Academic journal article
By Thompson, Robert B.; Thomas, Randall S.
Vanderbilt Law Review , Vol. 57, No. 1
Shareholder litigation, as illustrated by derivative lawsuits and federal securities class actions, has generated a long-running debate that sets its possible governance benefit in monitoring corporate management against the fears of its misuse by self-selected clients and attorneys. This article provides the largest empirical study of shareholder litigation to date, examining more than 1000 fiduciary duty suits filed in Delaware in a two-year period. It finds that more than 80 percent of these cases are class actions against public companies challenging one type of director decision-whether or not to participate in a corporate acquisition. These acquisition-oriented suits are now the dominant form of corporate litigation, outnumbering by a wide margin derivative suits, the traditional shareholder litigation that is the staple of corporate law casebooks.
The acquisition-oriented class actions are a previously unstudied category of representative litigation, which permits us to shed new light on prior studies of state derivative suits and federal securities fraud class actions. These suits provide management agency costs reductions in some cases through substantial monetary settlements. The settlements leading to relief in an acquisition setting are not spread across all acquisitions complaints (including hostile, second bidder acquisitions etc.), but rather concentrated where there is a majority shareholder who is attempting to cash-out the minority interest held by public shareholders on terms that have been picked by the majority. And, within this subset, monetary settlement is more likely to occur where the initial takeover premiums was lower. The acquisition-oriented class action suits do have many of the characteristics that have been identified in other contexts as indicators of agency costs (e.g. suits filed quickly, many suits per transaction). Yet, these litigation agency costs are lower than the level of perceived costs that spurred securities fraud legislation. Placing these findings in the historical context of the debate over the value of representative shareholder litigation, this article suggests there are positive management agency costs reducing effects of acquisition-oriented class actions, while the litigation agency costs they create do not appear excessive.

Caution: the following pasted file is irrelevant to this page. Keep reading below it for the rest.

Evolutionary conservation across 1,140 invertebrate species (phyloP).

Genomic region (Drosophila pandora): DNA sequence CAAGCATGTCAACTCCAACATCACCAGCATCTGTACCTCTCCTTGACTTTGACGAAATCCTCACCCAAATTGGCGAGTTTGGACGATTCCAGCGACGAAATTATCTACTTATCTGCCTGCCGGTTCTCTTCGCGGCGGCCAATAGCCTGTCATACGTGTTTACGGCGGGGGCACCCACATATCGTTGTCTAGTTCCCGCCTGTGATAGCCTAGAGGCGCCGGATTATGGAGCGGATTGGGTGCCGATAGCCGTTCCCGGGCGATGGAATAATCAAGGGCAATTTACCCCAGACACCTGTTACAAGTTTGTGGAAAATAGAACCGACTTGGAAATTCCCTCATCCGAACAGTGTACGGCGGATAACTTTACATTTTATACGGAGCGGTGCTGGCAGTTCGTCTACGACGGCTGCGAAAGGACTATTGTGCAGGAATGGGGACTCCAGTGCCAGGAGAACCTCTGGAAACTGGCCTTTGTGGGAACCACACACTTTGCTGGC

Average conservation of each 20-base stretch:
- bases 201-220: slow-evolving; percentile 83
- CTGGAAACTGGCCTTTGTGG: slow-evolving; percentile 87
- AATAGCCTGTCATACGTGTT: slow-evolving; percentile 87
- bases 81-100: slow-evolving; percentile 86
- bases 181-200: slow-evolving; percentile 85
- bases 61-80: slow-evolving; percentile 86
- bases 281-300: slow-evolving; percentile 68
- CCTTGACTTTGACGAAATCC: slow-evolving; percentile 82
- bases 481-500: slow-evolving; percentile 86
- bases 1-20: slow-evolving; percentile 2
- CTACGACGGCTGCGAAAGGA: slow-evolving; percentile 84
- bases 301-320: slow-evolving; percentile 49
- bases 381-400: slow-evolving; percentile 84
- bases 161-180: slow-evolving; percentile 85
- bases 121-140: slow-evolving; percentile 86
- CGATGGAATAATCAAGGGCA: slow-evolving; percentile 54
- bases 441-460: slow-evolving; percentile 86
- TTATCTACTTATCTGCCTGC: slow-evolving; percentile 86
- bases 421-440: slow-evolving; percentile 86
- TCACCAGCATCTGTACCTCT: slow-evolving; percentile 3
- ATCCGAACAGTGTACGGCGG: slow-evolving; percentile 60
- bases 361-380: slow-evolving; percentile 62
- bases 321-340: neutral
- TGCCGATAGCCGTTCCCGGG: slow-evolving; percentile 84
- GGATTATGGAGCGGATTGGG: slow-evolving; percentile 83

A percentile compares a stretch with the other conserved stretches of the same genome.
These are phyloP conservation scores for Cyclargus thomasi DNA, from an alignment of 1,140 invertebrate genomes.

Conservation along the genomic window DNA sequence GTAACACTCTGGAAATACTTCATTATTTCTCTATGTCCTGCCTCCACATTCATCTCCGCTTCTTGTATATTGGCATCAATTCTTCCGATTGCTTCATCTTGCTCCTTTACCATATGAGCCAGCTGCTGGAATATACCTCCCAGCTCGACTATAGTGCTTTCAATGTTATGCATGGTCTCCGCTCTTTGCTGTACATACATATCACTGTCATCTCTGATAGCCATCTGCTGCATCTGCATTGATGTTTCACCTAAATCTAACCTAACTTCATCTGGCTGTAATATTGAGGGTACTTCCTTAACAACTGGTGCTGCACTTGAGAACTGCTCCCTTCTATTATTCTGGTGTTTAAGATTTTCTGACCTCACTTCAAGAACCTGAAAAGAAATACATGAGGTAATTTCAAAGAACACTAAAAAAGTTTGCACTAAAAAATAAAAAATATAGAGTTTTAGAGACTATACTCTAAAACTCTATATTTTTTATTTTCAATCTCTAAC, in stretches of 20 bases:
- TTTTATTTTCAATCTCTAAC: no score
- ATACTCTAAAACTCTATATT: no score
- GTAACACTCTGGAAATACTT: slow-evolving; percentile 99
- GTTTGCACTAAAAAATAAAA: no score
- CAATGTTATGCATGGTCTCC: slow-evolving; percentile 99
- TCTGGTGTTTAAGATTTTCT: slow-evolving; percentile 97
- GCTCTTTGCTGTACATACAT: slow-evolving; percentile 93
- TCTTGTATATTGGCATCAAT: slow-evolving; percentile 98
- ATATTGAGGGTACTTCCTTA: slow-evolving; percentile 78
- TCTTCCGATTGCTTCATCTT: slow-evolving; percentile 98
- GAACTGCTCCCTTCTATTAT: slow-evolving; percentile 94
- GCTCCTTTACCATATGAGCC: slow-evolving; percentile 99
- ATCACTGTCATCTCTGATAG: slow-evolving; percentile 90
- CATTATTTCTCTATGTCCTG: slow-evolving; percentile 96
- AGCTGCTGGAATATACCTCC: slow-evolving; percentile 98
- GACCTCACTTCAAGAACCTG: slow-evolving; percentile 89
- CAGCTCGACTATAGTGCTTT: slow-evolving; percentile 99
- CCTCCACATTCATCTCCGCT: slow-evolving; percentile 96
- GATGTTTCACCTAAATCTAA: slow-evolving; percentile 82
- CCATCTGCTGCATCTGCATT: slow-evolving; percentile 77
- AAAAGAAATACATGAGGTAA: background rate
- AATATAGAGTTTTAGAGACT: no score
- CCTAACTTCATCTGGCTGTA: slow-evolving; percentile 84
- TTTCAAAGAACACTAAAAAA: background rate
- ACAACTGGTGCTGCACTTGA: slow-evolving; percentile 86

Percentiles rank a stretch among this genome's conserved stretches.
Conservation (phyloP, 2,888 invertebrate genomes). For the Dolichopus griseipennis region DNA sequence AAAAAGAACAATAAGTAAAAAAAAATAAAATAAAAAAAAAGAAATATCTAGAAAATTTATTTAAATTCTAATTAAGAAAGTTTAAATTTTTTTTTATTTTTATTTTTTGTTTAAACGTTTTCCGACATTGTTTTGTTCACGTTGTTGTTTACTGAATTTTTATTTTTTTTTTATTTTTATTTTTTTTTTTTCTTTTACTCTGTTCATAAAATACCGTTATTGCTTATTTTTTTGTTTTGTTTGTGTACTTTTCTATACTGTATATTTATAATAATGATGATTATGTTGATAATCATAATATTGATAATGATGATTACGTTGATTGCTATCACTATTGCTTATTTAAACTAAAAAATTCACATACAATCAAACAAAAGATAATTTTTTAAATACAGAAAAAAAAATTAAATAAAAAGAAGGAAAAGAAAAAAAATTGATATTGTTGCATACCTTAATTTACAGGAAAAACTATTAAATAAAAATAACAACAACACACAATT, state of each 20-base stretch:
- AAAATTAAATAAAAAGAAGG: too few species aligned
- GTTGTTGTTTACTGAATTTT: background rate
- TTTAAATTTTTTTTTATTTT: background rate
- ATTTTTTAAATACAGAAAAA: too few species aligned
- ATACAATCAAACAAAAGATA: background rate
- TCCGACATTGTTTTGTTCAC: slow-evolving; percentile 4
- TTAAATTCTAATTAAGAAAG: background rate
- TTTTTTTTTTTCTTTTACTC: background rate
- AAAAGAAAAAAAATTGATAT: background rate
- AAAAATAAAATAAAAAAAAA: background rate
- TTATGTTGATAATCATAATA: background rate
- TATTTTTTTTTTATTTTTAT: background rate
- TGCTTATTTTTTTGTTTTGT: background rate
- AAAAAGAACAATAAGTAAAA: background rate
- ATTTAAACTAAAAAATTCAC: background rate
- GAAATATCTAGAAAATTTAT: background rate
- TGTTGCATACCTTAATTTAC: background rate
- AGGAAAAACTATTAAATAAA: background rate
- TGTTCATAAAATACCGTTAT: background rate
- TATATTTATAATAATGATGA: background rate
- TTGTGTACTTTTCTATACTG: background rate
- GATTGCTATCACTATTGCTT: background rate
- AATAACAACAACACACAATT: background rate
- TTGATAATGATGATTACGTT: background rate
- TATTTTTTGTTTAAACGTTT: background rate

Shareholder litigation is the most frequently maligned legal check on managerial misconduct within corporations.1 Derivative lawsuits and federal securities class actions are portrayed as slackers in debates over how best to control the managerial agency costs created by the separation of ownership and control in the modern corporation.2 In each instance, early hopes that these suits would effectively monitor managerial misconduct have been replaced with concerns about the size of the litigation agency costs of such representative litigation. Such litigation agency costs can arise when a self-selected plaintiffs attorney and her client are appointed to pursue the claims of an entire class of shareholders and have interests that may differ from those of the class.3
Now, however, a new form of shareholder litigation has emerged that is distinct from derivative or securities fraud claims: class action lawsuits filed under state law challenging director conduct in mergers and acquisitions. The empirical data reported in this article show that these acquisition-oriented suits are now the dominant form of corporate litigation and outnumber derivative suits by a wide margin.
Are these acquisition-oriented class actions just another deadbeat in the corporate governance debate? Should policymakers take action to cut back on the development of this new form of shareholder litigation? In this paper, we argue that, just as with derivative suits and securities fraud class actions, good policy must balance the positive managerial agency cost reducing effects of these acquisition-oriented shareholder suits against their litigation agency costs. …